A project aimed at encouraging farmers to move from the volative tobacco farming and embrace bamboo farming in Nyanza and Western regions is proving successful with more farmers embracing the practice that is not only earning them a decent income but assisting bridge the biting decent housing short fall in the area.
Out of the many wonders of the bamboo tree, it has been hailed as a cheaper and more environmentally friendly alternative to the expensive conventional housing in Kenya. Kenya’s rural population is particularly most affected by the housing crisis with 60 percent of the population living in poorly constructed houses according to studies.
“These poor houses have been breeding grounds for diseases like Malaria and dysentery which have been responsible for many deaths,” said Jacob Kibwange, project director of an initiative at Maseno University that aims to encourage bamboo exploitation.
The project, Tobacco to Bamboo, is pioneering the construction of cheap bamboo houses in the Mau and Kakamega areas of Western Kenya.
According to a 2007 study by the International Network for Bamboo and Rattan, nearly 60 percent of Kenya’s 37 million people are rural farmers who live on less than US$2 a day and live in inadequate homes that are often made of mud and poorly ventilated.
In the cities, the housing demand has reached 150,000 units per year against an annual production of about 50,000 units. According to the UN Human Settlements Programme, UN-HABITAT, the shortfall in the cities has led to overcrowding, slums and sub-standard housing.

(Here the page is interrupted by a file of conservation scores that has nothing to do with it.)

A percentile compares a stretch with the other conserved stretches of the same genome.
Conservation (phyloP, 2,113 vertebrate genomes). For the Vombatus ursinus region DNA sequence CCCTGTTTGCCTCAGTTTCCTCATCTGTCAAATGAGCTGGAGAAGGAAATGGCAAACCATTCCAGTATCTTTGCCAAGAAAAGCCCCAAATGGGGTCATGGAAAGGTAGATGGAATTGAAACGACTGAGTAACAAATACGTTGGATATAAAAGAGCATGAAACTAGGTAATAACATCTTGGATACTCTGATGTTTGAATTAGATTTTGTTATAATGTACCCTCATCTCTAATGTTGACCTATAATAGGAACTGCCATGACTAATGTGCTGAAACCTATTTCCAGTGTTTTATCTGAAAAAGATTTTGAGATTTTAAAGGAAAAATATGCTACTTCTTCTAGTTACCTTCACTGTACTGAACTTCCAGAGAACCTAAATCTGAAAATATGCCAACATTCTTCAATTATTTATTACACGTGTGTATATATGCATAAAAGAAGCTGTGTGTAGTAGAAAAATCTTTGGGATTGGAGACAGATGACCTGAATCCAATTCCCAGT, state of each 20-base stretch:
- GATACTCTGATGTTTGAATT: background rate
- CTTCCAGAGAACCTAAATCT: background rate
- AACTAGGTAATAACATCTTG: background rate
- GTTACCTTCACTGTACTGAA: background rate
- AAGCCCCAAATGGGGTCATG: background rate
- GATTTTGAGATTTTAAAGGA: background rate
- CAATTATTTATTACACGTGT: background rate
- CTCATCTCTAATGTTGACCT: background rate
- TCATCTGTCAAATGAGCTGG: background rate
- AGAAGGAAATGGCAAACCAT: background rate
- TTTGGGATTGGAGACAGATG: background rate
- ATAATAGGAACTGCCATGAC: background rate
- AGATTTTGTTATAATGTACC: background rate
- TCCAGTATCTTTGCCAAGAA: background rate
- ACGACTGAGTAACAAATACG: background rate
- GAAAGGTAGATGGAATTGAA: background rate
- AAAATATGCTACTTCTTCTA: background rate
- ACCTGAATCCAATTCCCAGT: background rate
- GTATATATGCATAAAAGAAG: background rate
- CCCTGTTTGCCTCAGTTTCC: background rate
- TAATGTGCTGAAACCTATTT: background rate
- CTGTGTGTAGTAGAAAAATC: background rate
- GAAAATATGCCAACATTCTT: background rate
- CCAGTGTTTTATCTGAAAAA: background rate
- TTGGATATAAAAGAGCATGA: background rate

The tobacco to bamboo project was launched by Maseno University’s School of Environment and Earth Studies in 2006. It began as a research activity to encourage the cultivation and utilization of bamboo as an alternative livelihood to tobacco farming in South Nyanza and Western Kenya and later set up nurseries in Migori, Kuria, Homa Bay and Suba districts.
Maseno launched housing projects in Kisumu town and trained 240 bamboo small-scale farmers and set up 120 field experimentation sites. The aim is to train 20,000 farmers to exploit bamboo in the next 15 years.
After the Indian Ocean tsunami in 2004, about 4,000 bamboo houses provided shelter to thousands made homeless by the disaster, particularly in the Andaman and Nicobar Islands. It was also found that bamboo could resist heat of up to 55 degrees and unlike steel, was not vulnerable to rust and salty humidity.
In Kenya, however, an existing ban on harvesting bamboo could affect plans for its use. A Kenyan Forestry Services source, who requested anonymity, said the ban restricts harvesting to some selected users and government institutions. Experts are lobbying for it to be lifted.